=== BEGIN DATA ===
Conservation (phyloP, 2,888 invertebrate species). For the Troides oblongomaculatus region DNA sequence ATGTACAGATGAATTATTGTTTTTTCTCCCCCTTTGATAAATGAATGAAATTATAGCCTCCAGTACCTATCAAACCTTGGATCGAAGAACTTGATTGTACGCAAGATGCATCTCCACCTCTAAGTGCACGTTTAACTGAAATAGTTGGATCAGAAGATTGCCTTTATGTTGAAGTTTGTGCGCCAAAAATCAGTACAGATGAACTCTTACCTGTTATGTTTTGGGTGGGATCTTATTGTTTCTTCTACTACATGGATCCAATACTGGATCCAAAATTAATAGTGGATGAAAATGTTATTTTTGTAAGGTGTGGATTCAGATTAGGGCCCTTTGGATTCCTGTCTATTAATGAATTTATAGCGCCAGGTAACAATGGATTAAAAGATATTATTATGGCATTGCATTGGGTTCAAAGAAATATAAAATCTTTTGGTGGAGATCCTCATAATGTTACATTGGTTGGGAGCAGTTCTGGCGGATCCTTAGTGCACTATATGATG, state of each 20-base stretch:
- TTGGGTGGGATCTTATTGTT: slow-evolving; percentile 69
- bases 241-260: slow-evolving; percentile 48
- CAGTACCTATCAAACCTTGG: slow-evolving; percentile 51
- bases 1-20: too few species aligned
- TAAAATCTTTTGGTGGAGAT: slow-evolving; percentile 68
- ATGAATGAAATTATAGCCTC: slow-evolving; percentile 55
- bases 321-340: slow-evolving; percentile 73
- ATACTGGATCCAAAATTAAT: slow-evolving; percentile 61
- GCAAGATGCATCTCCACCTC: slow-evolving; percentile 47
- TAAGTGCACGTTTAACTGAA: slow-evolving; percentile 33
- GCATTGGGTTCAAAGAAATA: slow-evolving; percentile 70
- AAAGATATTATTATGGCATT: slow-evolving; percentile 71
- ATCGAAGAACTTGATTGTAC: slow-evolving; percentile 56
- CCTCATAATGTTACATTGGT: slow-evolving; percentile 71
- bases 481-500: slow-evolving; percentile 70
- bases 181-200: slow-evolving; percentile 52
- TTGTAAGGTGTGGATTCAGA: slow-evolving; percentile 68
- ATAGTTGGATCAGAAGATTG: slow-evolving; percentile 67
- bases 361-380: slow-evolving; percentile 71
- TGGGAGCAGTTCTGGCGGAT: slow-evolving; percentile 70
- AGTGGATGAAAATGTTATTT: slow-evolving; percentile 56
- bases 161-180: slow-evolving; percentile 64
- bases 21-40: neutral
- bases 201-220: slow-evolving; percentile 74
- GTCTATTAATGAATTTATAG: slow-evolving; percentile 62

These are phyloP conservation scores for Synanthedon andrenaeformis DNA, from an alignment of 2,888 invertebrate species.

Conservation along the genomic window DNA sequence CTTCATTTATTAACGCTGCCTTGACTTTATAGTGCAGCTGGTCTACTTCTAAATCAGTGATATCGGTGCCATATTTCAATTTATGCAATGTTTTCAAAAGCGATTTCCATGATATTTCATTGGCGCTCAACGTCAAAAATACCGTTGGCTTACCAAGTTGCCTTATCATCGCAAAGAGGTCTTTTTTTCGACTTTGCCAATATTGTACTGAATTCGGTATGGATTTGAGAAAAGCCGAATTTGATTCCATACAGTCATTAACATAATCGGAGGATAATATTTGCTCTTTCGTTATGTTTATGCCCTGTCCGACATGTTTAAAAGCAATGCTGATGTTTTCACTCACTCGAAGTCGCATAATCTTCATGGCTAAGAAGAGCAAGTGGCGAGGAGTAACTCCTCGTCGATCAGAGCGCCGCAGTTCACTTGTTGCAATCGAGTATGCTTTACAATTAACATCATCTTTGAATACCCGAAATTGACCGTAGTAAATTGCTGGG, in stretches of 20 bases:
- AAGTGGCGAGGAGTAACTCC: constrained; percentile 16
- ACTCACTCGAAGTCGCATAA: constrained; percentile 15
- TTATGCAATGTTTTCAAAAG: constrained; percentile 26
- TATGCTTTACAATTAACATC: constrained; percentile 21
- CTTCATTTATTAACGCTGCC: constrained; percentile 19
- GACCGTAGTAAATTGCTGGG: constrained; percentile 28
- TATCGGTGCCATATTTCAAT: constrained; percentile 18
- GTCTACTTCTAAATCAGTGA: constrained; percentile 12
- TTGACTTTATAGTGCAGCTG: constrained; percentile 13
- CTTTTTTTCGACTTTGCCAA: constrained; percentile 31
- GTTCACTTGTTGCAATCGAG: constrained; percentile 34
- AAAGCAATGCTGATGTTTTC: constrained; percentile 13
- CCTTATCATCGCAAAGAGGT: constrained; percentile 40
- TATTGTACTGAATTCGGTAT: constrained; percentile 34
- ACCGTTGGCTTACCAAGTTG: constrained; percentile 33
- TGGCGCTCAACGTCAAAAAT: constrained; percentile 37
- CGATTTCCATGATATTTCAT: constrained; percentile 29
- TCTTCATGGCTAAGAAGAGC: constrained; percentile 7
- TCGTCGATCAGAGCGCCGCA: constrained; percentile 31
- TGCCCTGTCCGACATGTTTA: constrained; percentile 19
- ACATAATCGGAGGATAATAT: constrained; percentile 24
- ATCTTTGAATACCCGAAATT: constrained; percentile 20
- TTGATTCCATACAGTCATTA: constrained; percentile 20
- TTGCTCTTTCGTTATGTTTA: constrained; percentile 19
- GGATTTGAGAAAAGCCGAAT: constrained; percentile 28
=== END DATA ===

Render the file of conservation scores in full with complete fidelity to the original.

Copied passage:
Conservation (phyloP, 2,888 invertebrate species). For the Troides oblongomaculatus region DNA sequence ATGTACAGATGAATTATTGTTTTTTCTCCCCCTTTGATAAATGAATGAAATTATAGCCTCCAGTACCTATCAAACCTTGGATCGAAGAACTTGATTGTACGCAAGATGCATCTCCACCTCTAAGTGCACGTTTAACTGAAATAGTTGGATCAGAAGATTGCCTTTATGTTGAAGTTTGTGCGCCAAAAATCAGTACAGATGAACTCTTACCTGTTATGTTTTGGGTGGGATCTTATTGTTTCTTCTACTACATGGATCCAATACTGGATCCAAAATTAATAGTGGATGAAAATGTTATTTTTGTAAGGTGTGGATTCAGATTAGGGCCCTTTGGATTCCTGTCTATTAATGAATTTATAGCGCCAGGTAACAATGGATTAAAAGATATTATTATGGCATTGCATTGGGTTCAAAGAAATATAAAATCTTTTGGTGGAGATCCTCATAATGTTACATTGGTTGGGAGCAGTTCTGGCGGATCCTTAGTGCACTATATGATG, state of each 20-base stretch:
- TTGGGTGGGATCTTATTGTT: slow-evolving; percentile 69
- bases 241-260: slow-evolving; percentile 48
- CAGTACCTATCAAACCTTGG: slow-evolving; percentile 51
- bases 1-20: too few species aligned
- TAAAATCTTTTGGTGGAGAT: slow-evolving; percentile 68
- ATGAATGAAATTATAGCCTC: slow-evolving; percentile 55
- bases 321-340: slow-evolving; percentile 73
- ATACTGGATCCAAAATTAAT: slow-evolving; percentile 61
- GCAAGATGCATCTCCACCTC: slow-evolving; percentile 47
- TAAGTGCACGTTTAACTGAA: slow-evolving; percentile 33
- GCATTGGGTTCAAAGAAATA: slow-evolving; percentile 70
- AAAGATATTATTATGGCATT: slow-evolving; percentile 71
- ATCGAAGAACTTGATTGTAC: slow-evolving; percentile 56
- CCTCATAATGTTACATTGGT: slow-evolving; percentile 71
- bases 481-500: slow-evolving; percentile 70
- bases 181-200: slow-evolving; percentile 52
- TTGTAAGGTGTGGATTCAGA: slow-evolving; percentile 68
- ATAGTTGGATCAGAAGATTG: slow-evolving; percentile 67
- bases 361-380: slow-evolving; percentile 71
- TGGGAGCAGTTCTGGCGGAT: slow-evolving; percentile 70
- AGTGGATGAAAATGTTATTT: slow-evolving; percentile 56
- bases 161-180: slow-evolving; percentile 64
- bases 21-40: neutral
- bases 201-220: slow-evolving; percentile 74
- GTCTATTAATGAATTTATAG: slow-evolving; percentile 62

These are phyloP conservation scores for Synanthedon andrenaeformis DNA, from an alignment of 2,888 invertebrate species.

Conservation along the genomic window DNA sequence CTTCATTTATTAACGCTGCCTTGACTTTATAGTGCAGCTGGTCTACTTCTAAATCAGTGATATCGGTGCCATATTTCAATTTATGCAATGTTTTCAAAAGCGATTTCCATGATATTTCATTGGCGCTCAACGTCAAAAATACCGTTGGCTTACCAAGTTGCCTTATCATCGCAAAGAGGTCTTTTTTTCGACTTTGCCAATATTGTACTGAATTCGGTATGGATTTGAGAAAAGCCGAATTTGATTCCATACAGTCATTAACATAATCGGAGGATAATATTTGCTCTTTCGTTATGTTTATGCCCTGTCCGACATGTTTAAAAGCAATGCTGATGTTTTCACTCACTCGAAGTCGCATAATCTTCATGGCTAAGAAGAGCAAGTGGCGAGGAGTAACTCCTCGTCGATCAGAGCGCCGCAGTTCACTTGTTGCAATCGAGTATGCTTTACAATTAACATCATCTTTGAATACCCGAAATTGACCGTAGTAAATTGCTGGG, in stretches of 20 bases:
- AAGTGGCGAGGAGTAACTCC: constrained; percentile 16
- ACTCACTCGAAGTCGCATAA: constrained; percentile 15
- TTATGCAATGTTTTCAAAAG: constrained; percentile 26
- TATGCTTTACAATTAACATC: constrained; percentile 21
- CTTCATTTATTAACGCTGCC: constrained; percentile 19
- GACCGTAGTAAATTGCTGGG: constrained; percentile 28
- TATCGGTGCCATATTTCAAT: constrained; percentile 18
- GTCTACTTCTAAATCAGTGA: constrained; percentile 12
- TTGACTTTATAGTGCAGCTG: constrained; percentile 13
- CTTTTTTTCGACTTTGCCAA: constrained; percentile 31
- GTTCACTTGTTGCAATCGAG: constrained; percentile 34
- AAAGCAATGCTGATGTTTTC: constrained; percentile 13
- CCTTATCATCGCAAAGAGGT: constrained; percentile 40
- TATTGTACTGAATTCGGTAT: constrained; percentile 34
- ACCGTTGGCTTACCAAGTTG: constrained; percentile 33
- TGGCGCTCAACGTCAAAAAT: constrained; percentile 37
- CGATTTCCATGATATTTCAT: constrained; percentile 29
- TCTTCATGGCTAAGAAGAGC: constrained; percentile 7
- TCGTCGATCAGAGCGCCGCA: constrained; percentile 31
- TGCCCTGTCCGACATGTTTA: constrained; percentile 19
- ACATAATCGGAGGATAATAT: constrained; percentile 24
- ATCTTTGAATACCCGAAATT: constrained; percentile 20
- TTGATTCCATACAGTCATTA: constrained; percentile 20
- TTGCTCTTTCGTTATGTTTA: constrained; percentile 19
- GGATTTGAGAAAAGCCGAAT: constrained; percentile 28